Last month, the United States Department of Housing and Urban Development issued guidance that all residential landlords, property managers, and brokers should be aware of: While checking a potential renter’s criminal background is not off limits when reviewing the person’s housing application, doing so in a way that has an adverse effect on a protected class of citizens or as a pretext for discrimination could subject the housing provider to liability.

The Fair Housing Act does not protect those with criminal backgrounds, and as many as 100 million U.S. adults have a criminal record. Arrest, conviction, and incarceration rates are disproportionately higher among African Americans and Hispanics, however, so “if, without justification, [the burden of background checks] falls more often on renters or other housing market participants of one race or national origin over another,” or if a housing provider uses an applicant’s criminal background as a pretext for intentional discrimination, the housing provider may face liability under the Act.

If an applicant shows that a provider’s use of criminal background checks disparately impacts a member of a protected group (on the basis, for instance, of race or national origin), the provider must then prove that its policy or practice was necessary to achieve a substantial, legitimate, and nondiscriminatory interest. This interest “may not be hypothetical or speculative.” Moreover, in its implementation, the policy may not look to “generalizations or stereotypes” but instead must be more tailored to certain types of convictions (e.g., taking into account the nature, severity, and recentness of the conviction). The Act does provide safe harbor to the exclusion of applicants based on conviction for enumerated drug crimes regardless of potential discriminatory impact.  Yet a provider relying on mere prior arrests of any kind (without conviction) “cannot satisfy its burden of showing that such policy or practice is necessary to achieve a substantial, legitimate, nondiscriminatory interest.” And even if the provider establishes that its pattern or practice is necessary, a court will still look to whether a less discriminatory alternative is available.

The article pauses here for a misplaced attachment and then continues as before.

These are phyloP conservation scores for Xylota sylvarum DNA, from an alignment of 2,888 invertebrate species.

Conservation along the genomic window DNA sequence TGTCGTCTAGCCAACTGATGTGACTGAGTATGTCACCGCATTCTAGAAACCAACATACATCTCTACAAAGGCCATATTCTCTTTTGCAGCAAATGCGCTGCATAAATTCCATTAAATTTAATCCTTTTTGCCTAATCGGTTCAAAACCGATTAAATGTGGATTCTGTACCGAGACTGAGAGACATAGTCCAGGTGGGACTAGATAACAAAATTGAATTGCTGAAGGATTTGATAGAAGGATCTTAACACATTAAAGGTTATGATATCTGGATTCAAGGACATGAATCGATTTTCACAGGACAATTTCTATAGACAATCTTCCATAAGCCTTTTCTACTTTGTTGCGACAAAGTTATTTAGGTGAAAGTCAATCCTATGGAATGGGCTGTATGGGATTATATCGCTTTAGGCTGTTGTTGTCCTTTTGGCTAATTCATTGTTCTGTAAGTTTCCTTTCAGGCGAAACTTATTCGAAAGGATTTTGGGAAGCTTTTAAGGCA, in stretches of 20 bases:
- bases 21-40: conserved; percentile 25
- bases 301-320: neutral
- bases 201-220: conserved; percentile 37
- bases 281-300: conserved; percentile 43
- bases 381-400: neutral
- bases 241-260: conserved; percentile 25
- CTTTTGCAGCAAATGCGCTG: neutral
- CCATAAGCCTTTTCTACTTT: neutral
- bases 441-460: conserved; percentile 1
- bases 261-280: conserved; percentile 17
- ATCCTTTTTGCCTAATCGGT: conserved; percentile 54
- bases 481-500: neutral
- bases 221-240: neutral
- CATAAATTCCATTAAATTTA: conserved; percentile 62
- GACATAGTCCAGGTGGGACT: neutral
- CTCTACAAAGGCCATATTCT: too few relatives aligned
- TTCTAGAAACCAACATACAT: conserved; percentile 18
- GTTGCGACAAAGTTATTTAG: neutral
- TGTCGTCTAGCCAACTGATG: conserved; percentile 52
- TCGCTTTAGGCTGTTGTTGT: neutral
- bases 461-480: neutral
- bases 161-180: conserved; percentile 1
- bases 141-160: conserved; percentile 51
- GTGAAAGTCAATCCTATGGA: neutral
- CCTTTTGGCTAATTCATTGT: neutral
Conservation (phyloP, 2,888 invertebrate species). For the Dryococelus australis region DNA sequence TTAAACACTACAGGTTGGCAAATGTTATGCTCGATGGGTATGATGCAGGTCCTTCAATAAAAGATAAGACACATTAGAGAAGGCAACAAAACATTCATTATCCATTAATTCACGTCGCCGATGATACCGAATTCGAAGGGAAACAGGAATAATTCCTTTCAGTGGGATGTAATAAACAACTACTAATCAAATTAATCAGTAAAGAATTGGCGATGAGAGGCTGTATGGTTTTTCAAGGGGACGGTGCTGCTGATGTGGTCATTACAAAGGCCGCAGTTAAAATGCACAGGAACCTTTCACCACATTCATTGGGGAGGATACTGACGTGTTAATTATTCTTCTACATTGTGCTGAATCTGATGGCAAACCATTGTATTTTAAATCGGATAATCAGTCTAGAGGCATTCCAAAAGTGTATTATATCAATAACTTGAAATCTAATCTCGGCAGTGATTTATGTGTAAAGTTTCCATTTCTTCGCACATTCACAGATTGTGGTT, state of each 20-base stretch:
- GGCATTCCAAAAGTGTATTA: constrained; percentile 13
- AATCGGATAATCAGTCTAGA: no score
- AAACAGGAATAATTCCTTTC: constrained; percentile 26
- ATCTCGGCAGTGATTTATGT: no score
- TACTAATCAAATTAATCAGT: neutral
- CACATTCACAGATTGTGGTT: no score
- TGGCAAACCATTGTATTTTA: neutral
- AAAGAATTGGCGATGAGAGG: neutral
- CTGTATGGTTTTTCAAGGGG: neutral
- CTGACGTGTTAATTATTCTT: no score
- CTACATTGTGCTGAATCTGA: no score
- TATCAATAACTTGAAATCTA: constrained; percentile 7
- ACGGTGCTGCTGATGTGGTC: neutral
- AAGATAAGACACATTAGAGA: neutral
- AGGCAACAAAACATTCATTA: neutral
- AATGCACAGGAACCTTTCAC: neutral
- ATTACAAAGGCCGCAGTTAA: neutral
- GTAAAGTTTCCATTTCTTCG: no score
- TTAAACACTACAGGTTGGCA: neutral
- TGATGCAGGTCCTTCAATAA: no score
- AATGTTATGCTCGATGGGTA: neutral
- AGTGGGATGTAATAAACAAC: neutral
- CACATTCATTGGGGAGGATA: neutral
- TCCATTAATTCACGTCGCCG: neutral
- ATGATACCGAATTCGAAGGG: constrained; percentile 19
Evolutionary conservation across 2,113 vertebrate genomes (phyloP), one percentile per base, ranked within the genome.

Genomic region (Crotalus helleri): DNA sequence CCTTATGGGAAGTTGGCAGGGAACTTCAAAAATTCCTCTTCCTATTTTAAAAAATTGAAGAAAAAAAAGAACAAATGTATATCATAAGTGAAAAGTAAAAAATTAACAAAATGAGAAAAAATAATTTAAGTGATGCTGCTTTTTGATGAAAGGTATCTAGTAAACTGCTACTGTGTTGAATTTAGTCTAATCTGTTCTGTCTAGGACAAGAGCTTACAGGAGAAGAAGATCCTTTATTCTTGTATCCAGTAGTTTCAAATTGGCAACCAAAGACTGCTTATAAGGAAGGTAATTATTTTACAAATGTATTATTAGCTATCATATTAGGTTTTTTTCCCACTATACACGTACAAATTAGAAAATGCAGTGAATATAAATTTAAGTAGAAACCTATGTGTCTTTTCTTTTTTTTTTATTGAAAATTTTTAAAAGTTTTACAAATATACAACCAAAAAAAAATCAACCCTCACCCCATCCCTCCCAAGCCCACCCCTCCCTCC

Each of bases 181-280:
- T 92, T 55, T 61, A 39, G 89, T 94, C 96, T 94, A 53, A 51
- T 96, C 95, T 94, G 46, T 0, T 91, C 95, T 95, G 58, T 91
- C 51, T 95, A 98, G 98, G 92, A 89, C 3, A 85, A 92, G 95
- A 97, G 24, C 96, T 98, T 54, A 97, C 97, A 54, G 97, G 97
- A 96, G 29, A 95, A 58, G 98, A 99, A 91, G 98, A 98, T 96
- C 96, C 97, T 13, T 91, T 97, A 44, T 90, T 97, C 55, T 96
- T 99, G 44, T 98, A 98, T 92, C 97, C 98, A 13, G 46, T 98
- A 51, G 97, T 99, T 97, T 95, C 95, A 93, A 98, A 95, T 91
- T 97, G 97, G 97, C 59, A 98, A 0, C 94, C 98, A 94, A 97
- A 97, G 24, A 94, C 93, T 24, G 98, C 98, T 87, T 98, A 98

Housing providers likewise violate the Act if they use prior convictions as a pretext for other discrimination (for instance, telling applicants of a protected group, but not others, that they will be subject to a criminal background check).

Given this guidance from HUD, residential landlords, property managers, and brokers would be well served to take a fresh look at their policies and practices with respect to use of criminal background checks.

Jonathan Singer is a real estate attorney at Miller Nash Graham & Dunn. For more on developments and issues in the Portland and Northwest real estate market, follow Jonathan on Twitter (@CREportland).